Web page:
Post Author: Bill Pratt
In part 1, we read about J. Warner Wallace’s account of a grocery store robbery from his book Cold-Case Christianity. Two witnesses, Sylvia Ramos and Paul Meher, gave seemingly contradictory accounts of the robbery suspect. Wallace explained why Ramos saw things the way she did, but now we need to see why Meher saw things the way he did. Here is Wallace:
Paul Meher was visiting the cashier when the robbery occurred. The cashier was an old friend from high school, and Paul was standing behind the counter with his friend at the time of the crime. Paul couldn’t remember many details related to the suspect’s clothing, but believed that he was wearing a T-shirt. He was certain, however, that the robber pointed a gun at his friend, and he recognized this pistol as a Ruger P95 because his father owned one that was identical. Paul focused on the gun during most of the robbery, but he also observed that the suspect scowled and had a menacing expression on his face. The robber spoke his words slowly and deliberately in a way that Paul interpreted as threatening. Paul described the man as just slightly older than him, at approximately twenty-four to twenty-five years of age. He was certain that the suspect made no effort to purchase anything prior to the crime, and afterward, Paul had a visual angle through the glass storefront that allowed him to see that the robber walked to the end of the parking lot, then ran to a tan-colored, 1990s Nissan four-door.
Now that we know the circumstances behind Ramos’s testimony and Meher’s testimony, can they be harmonized? Can Wallace determine what actually happened during the robbery? Wallace explains just how he handled the two different eyewitness accounts:
Once I interviewed these two witnesses, I understood why they seemed to disagree on several key points. In the end, many things impact the way witnesses observe an event. A lot depends on where a witness is located in relationship to the action. We’ve also got to consider the personal experiences and interests that cause some witnesses to focus on one aspect of the event and some to focus on another.
Sylvia was older and had difficulty estimating the age of the suspect, but her design interests and experience with her husband helped her to correctly identify the kind of shirt the robber wore. Paul had personal experience with pistols and was sitting in a position that gave him an entirely different perspective as he watched the robbery unfold.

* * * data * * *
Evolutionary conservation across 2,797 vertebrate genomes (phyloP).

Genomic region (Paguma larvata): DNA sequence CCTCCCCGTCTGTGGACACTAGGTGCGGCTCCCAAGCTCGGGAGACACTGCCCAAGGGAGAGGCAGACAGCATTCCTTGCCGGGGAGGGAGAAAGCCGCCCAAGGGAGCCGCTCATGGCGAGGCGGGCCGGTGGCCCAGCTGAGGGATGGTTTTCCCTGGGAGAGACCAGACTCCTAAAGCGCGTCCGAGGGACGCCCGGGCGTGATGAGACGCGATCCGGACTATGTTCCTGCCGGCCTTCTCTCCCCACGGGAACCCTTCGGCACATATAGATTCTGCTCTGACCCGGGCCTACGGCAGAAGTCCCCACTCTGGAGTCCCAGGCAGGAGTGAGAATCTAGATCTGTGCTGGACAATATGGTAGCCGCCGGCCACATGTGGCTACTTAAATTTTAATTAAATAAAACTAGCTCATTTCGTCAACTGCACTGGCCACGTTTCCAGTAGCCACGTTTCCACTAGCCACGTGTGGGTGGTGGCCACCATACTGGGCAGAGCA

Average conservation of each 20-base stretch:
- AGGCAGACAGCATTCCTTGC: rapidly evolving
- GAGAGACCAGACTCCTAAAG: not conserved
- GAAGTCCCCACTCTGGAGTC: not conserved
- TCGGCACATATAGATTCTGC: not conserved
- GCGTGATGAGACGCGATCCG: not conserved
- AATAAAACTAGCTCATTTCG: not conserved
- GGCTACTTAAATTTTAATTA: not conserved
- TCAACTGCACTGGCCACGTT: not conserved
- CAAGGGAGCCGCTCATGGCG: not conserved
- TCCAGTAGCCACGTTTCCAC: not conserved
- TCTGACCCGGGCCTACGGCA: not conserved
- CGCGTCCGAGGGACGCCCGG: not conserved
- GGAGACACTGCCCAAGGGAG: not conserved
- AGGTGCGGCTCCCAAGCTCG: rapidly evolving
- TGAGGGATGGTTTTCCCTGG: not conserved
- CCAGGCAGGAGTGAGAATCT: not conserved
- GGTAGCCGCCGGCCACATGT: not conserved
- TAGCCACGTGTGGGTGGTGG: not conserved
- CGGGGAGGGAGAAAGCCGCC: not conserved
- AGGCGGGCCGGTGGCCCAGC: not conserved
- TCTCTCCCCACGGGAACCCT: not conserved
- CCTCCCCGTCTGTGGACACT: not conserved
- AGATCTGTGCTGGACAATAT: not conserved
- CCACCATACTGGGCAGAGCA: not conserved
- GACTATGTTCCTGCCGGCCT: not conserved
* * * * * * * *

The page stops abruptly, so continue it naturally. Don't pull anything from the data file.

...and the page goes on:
As the detective handling the case, it was my job to understand each witness well enough to take the best they had to offer and come to a conclusion about what really happened. Every case I handle is like this; witnesses seldom agree on every detail. In fact, when two people agree completely on every detail of their account, I am inclined to believe that they have either contaminated each other’s observations or are working together to pull the wool over my eyes. I expect truthful, reliable eyewitnesses to disagree along the way.
Take note of Wallace’s summary. He stated, “Every case I handle is like this; witnesses seldom agree on every detail.” He added, “I expect truthful, reliable eyewitnesses to disagree along the way.”
What is the takeaway with regard to the Gospel accounts of Jesus’s life, death, and resurrection? We should expect divergences in the accounts if they are truthful. This is the complete opposite expectation of the skeptic, who expects that the accounts be practically identical if they are truthful. The skeptic, in the end, simply does not understand the nature of eyewitness testimony, and therefore demands something of the Gospel accounts that should never be there, if they are true.